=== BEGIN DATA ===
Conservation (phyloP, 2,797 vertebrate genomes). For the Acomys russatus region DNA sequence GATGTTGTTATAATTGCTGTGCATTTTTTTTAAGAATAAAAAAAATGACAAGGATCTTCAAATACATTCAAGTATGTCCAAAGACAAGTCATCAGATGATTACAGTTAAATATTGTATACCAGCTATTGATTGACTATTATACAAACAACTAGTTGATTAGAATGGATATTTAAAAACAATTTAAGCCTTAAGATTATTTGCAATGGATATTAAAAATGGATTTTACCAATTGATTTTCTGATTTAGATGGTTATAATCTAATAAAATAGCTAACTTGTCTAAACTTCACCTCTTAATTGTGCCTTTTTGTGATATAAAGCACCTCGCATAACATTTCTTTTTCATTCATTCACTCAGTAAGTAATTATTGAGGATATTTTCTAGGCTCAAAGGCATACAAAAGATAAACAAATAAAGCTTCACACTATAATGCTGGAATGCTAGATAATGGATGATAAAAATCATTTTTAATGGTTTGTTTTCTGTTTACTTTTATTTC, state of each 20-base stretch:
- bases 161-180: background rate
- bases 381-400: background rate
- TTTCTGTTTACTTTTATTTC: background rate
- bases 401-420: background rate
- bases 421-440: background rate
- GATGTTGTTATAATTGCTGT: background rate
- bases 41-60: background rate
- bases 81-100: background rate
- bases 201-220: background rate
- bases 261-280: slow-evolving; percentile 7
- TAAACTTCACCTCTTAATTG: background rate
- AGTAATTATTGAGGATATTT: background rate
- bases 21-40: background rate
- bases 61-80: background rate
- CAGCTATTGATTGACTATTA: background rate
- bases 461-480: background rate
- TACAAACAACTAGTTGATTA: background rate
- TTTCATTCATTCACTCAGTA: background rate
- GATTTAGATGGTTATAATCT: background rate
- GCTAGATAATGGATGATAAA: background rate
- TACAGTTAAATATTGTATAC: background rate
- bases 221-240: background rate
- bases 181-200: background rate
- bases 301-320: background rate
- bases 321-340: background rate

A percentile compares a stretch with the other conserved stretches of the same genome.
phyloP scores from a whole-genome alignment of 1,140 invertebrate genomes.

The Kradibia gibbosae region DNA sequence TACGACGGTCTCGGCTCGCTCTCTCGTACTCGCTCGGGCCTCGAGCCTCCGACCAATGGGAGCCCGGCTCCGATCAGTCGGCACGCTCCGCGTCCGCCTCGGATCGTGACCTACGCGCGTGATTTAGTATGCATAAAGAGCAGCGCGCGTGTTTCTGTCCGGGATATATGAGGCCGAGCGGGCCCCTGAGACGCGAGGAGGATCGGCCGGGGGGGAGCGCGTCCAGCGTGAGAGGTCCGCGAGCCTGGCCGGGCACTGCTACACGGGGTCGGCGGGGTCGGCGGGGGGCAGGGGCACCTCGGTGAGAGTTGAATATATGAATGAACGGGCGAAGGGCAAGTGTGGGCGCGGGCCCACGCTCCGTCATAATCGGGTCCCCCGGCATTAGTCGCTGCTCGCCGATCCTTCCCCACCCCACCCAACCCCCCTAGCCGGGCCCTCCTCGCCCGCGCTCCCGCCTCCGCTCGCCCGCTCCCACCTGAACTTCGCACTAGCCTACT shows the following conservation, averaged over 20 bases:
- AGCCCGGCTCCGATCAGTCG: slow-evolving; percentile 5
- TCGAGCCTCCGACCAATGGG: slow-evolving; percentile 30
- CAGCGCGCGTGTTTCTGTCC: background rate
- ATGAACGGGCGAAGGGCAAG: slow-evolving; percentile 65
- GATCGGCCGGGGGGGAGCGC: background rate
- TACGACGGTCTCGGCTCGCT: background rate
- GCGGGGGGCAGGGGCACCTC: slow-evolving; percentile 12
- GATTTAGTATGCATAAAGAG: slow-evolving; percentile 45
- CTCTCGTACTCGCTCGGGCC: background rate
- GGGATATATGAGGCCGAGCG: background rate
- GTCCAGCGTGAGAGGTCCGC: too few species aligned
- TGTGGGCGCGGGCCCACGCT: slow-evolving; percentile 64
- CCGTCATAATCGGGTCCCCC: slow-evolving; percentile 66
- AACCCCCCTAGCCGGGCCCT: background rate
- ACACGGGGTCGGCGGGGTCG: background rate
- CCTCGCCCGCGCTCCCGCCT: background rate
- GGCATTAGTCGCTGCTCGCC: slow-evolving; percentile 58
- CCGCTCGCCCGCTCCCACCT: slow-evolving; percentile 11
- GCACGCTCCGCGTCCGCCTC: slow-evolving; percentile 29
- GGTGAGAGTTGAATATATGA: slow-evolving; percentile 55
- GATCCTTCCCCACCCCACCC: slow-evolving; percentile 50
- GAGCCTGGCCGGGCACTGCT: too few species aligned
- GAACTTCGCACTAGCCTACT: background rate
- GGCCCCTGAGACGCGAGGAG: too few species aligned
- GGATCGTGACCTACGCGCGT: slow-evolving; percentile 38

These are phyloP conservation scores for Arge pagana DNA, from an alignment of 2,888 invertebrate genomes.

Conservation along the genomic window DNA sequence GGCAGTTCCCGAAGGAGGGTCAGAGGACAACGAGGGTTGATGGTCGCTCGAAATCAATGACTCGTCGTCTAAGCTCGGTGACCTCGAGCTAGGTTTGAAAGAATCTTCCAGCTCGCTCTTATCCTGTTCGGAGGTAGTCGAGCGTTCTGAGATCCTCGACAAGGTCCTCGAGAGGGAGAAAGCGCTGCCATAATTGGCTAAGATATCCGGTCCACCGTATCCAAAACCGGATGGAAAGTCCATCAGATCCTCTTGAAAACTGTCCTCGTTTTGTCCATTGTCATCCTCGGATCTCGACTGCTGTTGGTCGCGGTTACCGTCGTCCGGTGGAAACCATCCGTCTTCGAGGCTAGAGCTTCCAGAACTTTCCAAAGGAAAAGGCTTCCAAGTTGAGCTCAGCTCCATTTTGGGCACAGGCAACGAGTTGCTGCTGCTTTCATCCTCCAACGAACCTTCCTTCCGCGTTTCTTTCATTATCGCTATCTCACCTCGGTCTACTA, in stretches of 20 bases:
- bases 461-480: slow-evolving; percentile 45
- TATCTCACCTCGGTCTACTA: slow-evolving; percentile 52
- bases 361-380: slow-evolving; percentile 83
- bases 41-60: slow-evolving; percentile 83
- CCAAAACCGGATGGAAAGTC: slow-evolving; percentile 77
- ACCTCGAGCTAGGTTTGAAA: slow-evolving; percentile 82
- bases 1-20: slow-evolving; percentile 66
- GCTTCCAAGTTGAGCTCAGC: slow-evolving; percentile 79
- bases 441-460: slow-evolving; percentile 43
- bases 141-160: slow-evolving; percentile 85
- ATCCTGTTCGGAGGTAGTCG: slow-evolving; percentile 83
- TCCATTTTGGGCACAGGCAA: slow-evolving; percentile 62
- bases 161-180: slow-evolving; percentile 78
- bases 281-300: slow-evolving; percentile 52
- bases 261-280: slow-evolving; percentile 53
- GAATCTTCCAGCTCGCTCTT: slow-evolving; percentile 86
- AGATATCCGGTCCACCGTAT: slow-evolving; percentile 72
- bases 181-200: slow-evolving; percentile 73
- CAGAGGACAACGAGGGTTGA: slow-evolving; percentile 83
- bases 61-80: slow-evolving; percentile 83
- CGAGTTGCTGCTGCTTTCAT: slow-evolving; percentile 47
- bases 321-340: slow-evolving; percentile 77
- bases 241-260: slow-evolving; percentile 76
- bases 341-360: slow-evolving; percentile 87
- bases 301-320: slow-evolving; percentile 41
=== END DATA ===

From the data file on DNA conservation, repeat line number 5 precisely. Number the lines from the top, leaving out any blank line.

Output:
- bases 401-420: background rate